You’ve finally landed that new, high paying job of your dreams. You’re about to sign on the dotted line, but are you sure it’s going to deliver all it promises? We spend more than a third of our lives at work, so when you accept your employment contract, it’s important to know exactly what you are signing up for.
If you have agreed to a bonus when taking the job, make sure this is properly documented in the contract. Check the wording of the clause in the contract to make sure it is binding, and forms part of your contract. If the clause uses wording such as ‘at the ultimate discretion of’ your employer, this is good indication the clause does not form part of your contract and you may need to raise this with your new employer.
2) Parental leave
Under the National Employment Standards, an employee with the care or responsibility of a child is entitled to up to one year off work on an unpaid basis if they have worked for 12 months. This also includes long term casuals. Your employer cannot make you serve a longer period before allowing you to have this time off, so it is important your contract reflects this.
3) Award coverage
If you are covered by a modern award but receive a salary under an employment contract, many employees wrongly believe the modern award no longer applies.
Don’t be fooled; if you receive a salary or believe you are entitled to other conditions in the award, you should check over the award to see if this is the case. An employer cannot undercut your award protections by placing you on a salary.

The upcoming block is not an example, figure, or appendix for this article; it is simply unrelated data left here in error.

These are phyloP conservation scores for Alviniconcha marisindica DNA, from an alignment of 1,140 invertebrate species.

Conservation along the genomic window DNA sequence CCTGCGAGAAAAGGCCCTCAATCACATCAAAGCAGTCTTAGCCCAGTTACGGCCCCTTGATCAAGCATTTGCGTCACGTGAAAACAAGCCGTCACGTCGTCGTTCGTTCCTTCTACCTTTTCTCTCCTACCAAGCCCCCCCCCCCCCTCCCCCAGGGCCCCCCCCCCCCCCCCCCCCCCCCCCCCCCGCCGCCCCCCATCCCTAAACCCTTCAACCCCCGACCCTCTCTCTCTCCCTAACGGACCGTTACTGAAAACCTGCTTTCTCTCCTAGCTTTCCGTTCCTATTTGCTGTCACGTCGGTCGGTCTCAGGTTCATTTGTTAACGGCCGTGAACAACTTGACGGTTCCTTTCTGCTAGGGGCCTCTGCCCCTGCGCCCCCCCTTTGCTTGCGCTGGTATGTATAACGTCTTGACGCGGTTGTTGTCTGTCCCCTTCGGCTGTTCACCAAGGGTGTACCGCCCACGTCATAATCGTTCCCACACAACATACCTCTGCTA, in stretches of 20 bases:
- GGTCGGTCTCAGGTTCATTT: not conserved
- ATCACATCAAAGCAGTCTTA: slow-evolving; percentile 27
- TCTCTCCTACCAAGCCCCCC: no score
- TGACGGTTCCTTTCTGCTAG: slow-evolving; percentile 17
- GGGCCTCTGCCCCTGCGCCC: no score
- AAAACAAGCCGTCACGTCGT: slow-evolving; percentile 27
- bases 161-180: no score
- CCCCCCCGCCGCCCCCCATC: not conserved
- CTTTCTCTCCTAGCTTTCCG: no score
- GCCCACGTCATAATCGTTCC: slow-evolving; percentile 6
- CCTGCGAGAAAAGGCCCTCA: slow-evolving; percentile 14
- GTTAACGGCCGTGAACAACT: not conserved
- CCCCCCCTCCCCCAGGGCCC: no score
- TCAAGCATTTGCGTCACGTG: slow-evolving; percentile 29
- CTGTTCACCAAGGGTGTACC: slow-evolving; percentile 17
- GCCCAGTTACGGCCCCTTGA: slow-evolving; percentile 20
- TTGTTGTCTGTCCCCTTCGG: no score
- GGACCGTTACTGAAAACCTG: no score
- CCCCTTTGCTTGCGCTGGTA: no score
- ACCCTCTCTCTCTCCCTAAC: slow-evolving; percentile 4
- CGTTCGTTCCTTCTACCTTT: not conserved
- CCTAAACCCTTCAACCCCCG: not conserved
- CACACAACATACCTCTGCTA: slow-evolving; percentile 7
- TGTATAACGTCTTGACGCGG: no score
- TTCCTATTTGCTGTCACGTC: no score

4) Being demoted
Check carefully for any clause in your contract that gives your employer the sole ability to change terms or conditions of your contract, such as your duties, pay, seniority, or location of work.
As a general rule, an employer cannot change the terms and conditions of your contract without your consent. If you have consented to changes, this precludes you from later arguing that you were unfairly demoted.
5) Notice of termination
You should always check what period of notice you need to give if you resign, and how much notice your employer needs to give you if you are dismissed.
An employer cannot provide you less notice than what is required under the National Employment Standards. However, you can always bargain with your employer for more notice of termination as an extra protection.
6) Restraint of trade
Always look to see if the employer has put in a restraint of trade clause into your contract, as this may impact your ability to obtain later employment in the same industry.
Shine Lawyers – Employment Law specialists
Contracts of employment are not always easy to interpret, and can give rise to a multitude of issues if things don’t go to plan. If you have any questions about the clauses in your contract, seek legal advice from an employment law expert. It might save you some drama in the long run.
Click here for more employment law and workplace relations news.
Written by Christie Toy on . Last modified: September 6, 2017.